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Archive for Kenya

Newsline: US reopens diplomatic mission in Somalia after 28-year closure

The US has established its first diplomatic presence in Somalia for nearly 30 years. The state department said the “historic event” reflected the progress the east African nation had made. Ambassador Donald Yamamoto is heading the embassy in Mogadishu. Previously it had been based in Nairobi, Kenya. The US closed its embassy in Somalia in January 1991 amid fighting between rebels and the government and had to airlift out its ambassador and staff.



Newsline: U.S. Denies Plans to Relocate Nairobi Embassy Offices to Somalia

The US Embassy made clarifications after sections of the media reported that the U.S Mission to Somalia located at the U.S embassy in Nairobi, Kenya would be moved to Mogadishu. This was after United States Ambassador to Somalia Donald Yamamoto was quoted by a Voice of America (VOA), journalist to have implied that the move could take place before the end of the year. The United States Mission to Somalia in a statement refuted the reports, indicating that Yamamoto had been misquoted by the VOA journalist. “Ambassador Yamamoto was interviewed by VOA journalist Sahra Abdi Ahmed. Her tweet, the US Embassy in Nairobi would move to Somalia as early as December, does not accurately reflect what was stated in the Interview,” the statement reads in part. The mission clarified that its department staff currently travel from Nairobi to Somalia for diplomatic engagements but the US was keen on re-establishing its diplomatic presence in Somalia. In 2015, former US Secretary of State John Kerry announced plans to re-open the embassy in Mogadishu.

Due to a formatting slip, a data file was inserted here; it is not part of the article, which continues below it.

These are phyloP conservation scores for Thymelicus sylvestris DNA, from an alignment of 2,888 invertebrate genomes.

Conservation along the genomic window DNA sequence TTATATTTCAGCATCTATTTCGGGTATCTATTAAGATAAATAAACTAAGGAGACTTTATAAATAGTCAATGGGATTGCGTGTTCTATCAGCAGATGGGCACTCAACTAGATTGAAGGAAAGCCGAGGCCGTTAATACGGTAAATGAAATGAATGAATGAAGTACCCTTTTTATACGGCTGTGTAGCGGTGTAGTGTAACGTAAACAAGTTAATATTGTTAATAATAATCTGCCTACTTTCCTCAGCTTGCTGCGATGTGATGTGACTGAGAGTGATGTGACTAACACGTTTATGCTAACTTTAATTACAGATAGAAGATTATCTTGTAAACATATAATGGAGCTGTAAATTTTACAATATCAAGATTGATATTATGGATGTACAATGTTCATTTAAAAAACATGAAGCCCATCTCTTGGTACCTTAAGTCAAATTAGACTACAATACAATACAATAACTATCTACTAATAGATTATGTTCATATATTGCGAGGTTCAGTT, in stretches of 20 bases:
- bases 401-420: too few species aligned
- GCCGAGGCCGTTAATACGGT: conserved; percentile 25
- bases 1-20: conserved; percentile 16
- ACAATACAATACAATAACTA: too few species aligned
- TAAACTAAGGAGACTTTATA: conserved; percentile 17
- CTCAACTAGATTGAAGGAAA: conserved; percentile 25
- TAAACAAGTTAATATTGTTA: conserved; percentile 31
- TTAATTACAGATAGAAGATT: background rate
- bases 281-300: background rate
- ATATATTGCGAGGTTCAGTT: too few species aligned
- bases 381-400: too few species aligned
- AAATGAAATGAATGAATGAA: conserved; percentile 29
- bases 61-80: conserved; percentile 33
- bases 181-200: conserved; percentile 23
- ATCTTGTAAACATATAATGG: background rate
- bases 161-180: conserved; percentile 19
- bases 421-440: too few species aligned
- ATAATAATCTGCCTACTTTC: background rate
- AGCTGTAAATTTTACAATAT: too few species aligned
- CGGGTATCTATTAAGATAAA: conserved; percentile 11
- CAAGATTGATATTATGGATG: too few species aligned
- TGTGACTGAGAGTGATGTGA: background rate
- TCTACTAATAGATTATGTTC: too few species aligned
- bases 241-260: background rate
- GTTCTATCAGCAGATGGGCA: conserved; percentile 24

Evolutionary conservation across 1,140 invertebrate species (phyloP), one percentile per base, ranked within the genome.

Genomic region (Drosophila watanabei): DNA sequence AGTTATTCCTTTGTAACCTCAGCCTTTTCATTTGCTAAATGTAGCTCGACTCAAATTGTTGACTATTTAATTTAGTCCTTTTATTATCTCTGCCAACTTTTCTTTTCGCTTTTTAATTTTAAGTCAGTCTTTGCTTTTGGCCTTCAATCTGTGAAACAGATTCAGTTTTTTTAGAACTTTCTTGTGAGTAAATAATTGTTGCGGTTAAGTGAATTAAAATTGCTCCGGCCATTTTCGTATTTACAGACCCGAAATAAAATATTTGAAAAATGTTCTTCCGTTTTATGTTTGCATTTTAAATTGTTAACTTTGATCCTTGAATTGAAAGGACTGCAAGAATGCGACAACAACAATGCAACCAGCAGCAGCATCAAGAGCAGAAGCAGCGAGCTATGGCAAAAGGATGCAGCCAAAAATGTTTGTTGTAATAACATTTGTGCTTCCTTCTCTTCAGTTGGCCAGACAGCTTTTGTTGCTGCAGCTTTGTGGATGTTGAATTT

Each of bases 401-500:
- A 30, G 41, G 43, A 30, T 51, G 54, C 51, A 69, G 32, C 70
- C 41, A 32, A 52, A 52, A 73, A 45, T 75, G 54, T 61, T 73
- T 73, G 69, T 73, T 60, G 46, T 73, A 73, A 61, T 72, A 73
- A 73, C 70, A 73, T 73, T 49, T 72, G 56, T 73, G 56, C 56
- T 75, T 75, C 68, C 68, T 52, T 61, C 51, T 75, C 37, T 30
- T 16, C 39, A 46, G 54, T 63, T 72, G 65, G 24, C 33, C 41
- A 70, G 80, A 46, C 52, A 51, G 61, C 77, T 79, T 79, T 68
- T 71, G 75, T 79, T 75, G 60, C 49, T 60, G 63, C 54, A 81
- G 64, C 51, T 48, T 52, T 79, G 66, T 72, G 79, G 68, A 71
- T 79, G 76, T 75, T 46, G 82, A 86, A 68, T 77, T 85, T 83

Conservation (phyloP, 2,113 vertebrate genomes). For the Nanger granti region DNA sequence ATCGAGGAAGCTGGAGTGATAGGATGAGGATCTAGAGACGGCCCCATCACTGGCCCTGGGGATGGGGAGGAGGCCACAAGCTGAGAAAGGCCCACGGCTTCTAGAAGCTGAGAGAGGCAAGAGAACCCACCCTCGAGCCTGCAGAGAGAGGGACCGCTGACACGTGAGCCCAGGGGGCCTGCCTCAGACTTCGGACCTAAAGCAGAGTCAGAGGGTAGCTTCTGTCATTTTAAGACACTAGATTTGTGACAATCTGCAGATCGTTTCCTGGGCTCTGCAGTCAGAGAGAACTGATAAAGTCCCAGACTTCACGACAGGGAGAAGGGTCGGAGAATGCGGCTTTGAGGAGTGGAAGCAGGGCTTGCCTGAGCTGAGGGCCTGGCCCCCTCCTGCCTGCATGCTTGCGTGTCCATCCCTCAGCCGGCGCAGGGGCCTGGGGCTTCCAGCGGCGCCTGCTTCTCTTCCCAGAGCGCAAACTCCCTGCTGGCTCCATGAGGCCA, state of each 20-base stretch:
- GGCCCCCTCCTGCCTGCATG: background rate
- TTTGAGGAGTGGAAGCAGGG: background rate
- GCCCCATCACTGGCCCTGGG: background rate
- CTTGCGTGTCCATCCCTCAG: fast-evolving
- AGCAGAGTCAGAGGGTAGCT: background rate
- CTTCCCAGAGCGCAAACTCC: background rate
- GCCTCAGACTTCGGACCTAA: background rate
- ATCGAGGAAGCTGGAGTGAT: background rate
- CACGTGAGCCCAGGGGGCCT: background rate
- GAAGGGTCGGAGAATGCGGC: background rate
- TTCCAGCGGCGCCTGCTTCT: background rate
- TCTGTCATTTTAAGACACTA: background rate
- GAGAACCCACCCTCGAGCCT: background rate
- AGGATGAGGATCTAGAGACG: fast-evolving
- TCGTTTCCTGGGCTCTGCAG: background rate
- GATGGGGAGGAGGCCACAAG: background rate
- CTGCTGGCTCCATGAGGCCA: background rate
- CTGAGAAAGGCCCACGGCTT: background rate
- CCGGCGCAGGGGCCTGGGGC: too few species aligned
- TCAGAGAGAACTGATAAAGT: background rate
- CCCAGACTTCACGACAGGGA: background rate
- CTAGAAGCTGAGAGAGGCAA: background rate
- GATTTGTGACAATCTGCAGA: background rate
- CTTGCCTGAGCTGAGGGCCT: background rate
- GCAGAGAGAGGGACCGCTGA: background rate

Newsline: South Sudan denies defection of diplomat in Kenya

The South Sudanese embassy in Kenya dismissed rumours about the defection of one of its diplomats to a rebel group led by General Paul Malong Awan. The diplomatic mission in Nairobi was reacting to a statement announcing the defection of Minister Plenipotentiary Kur Garang Deng to the South Sudan United Front/Army (SSUF/A) of Gen Malong who is based in Kenya too. Deng in his alleged statement of defection denounced the bad leadership, tribalism, lack of governance, killing of civilians and corruption. Also, in the personal statement appeared the stamp of the embassy but it was obviously photocopied from another document. “We would like to unequivocally state that this document is not genuine and is aimed at defaming and maligning the character and name of Mr Kur Garang Deng and the Embassy in an attempt to create obstacles in his dispensation of duties at the mission,” said a statement. The embassy further denounced the “smear campaign” against its diplomat and pointed out that the stamp has been copied and pasted onto the document and also the document bears no signature. Kenya hosts thousands of South Sudanese and over 115,000 refugees from South Sudan.


Newsline: Kenyan ambassador to the US accused of wrongful dismissal